NAME: Electric Bill Data
TYPE: Sample
SIZE: 120 observations, 13 variables
DESCRIPTIVE ABSTRACT:
The dollar amount for a monthly (January 1991 through December 2000)
household electric bill is presented as a time series. In addition,
potential explanatory variables are included. Twelve representative
monthly values are provided for the average temperature, for
heating degree days, and for cooling degree days (not for each
month for each year). Additional variables give the family size
each month and indicate when a new electric meter and new heating
and cooling equipment was installed. To convert the billing amount
to estimated power consumption, a tiered rate function (supplied
in the accompanying Instructor's Manual) and the costs of
associated riders (provided here) must be used. Consumption
estimates resulting from this information are supplied.
SOURCES:
Personal data records were used for the actual billing amount and
other household variables. Temperature and heating and cooling
degree days can be retrieved from NOAA sites such as
http://lwf.ncdc.noaa.gov/oa/documentlibrary/hcs/hcs.html. Heating
and cooling degree days computation methods were revised in July
2002.
DATASET LAYOUT:
Column Description Label
1 - 3 Observation number NUM
5 - 8 Year YEAR
10 - 12 Month MONTH
14 - 19 Amount of bill (in dollars), BILL
includes 5% sales tax
21 - 24 Average temperature (in degrees Fahrenheit) TEMP
26 - 29 Heating Degree Days HDD
31 - 33 Cooling Degree Days CDD
35 Number of family members at home SIZE
37 New meter? (indicator variable, 1 = yes) METER
39 New heat pump 1? (indicator variable, 1= new) PUMP1
41 New heat pump 2? (indicator variable, 1= new) PUMP2
43 - 52 Total charge (per kwh) for all riders RIDER TOTAL
54 - 58 Calculated consumption (in kwh) CONSUMPTION
The dataset contains values for January 1991 through December 2000.
The values are aligned and delimited by spaces. Missing values are
denoted by "*."
SPECIAL NOTES:
The entry for the BILL in January 1994 is missing. The entry of $0.00
for August 1999 is correct. This value prompted the power company to
replace the electric meter.
Heating Degree Days is defined as the cumulative number of degrees in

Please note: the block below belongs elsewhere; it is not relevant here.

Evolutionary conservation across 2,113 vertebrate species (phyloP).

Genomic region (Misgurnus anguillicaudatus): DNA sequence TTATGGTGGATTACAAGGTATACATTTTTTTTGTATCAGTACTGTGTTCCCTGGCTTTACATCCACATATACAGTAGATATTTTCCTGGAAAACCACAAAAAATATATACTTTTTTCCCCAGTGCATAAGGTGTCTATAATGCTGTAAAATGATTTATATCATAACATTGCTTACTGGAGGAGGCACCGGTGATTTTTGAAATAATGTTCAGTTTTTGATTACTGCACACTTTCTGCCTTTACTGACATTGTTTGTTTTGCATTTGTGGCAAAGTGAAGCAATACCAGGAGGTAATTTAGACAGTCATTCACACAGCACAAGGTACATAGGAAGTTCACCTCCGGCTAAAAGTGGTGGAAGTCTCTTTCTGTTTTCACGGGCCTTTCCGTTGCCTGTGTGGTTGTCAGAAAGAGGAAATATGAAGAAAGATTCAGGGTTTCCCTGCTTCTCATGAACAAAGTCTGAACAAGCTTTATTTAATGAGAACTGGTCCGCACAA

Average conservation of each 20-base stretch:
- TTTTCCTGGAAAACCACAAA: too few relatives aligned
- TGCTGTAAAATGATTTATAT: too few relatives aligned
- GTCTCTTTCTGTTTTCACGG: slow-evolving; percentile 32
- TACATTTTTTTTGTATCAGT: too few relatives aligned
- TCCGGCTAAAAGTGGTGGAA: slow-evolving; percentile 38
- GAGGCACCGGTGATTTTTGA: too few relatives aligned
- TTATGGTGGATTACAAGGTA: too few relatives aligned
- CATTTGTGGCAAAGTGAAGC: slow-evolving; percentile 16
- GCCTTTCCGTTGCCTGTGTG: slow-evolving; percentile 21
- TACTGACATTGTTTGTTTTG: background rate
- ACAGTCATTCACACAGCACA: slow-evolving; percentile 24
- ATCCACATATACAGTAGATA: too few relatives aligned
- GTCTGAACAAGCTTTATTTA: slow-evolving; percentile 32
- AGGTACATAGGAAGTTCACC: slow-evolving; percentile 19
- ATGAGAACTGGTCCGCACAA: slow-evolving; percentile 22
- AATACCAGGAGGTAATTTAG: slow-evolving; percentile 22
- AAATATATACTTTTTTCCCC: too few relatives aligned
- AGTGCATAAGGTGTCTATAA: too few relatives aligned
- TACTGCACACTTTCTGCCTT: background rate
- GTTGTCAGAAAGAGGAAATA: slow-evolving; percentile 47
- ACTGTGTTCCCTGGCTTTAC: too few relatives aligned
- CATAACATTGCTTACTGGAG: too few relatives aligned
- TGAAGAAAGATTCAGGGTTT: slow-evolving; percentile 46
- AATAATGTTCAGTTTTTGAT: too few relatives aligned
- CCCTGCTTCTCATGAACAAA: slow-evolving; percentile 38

a month by which the mean temperature falls below 65 degrees. These
values are thirty-year averages for this geographic location.
Cooling Degree Days is defined as the cumulative number of degrees in
a month by which the mean temperature rises above 65 degrees. These
values are thirty-year averages for this geographic location.
Twelve values are provided for Average Temperature, Heating Degree Days,
and Cooling Degree Days. These values repeat over the course of the
time series.
PEDAGOGICAL NOTES
These data are appropriate to use in statistics classes at a variety
of levels. Using only the billing amounts, the data provide a time
series for students to examine visually for seasonal patterns and
trend. Analysis could lead to the discussion of the treatment of
missing values and outliers, but if this is beyond the scope of the
course, the instructor could certainly adjust the values for those
periods prior to giving the data to the students. This time series
is quite effective for teaching seasonal decomposition and other
forecasting techniques. When additional variables are incorporated,
it is a good application for multiple regression. The data can also
be used for spreadsheet exercises.
SUBMITTED BY:
Constance McLaren
Analytical Department
Indiana State University
Terre Haute, IN 47809
USA
c-mclaren@indstate.edu
Bruce McLaren
Organizational Department
Indiana State University
Terre Haute, IN 47809
USA
b-mclaren@indstate.edu
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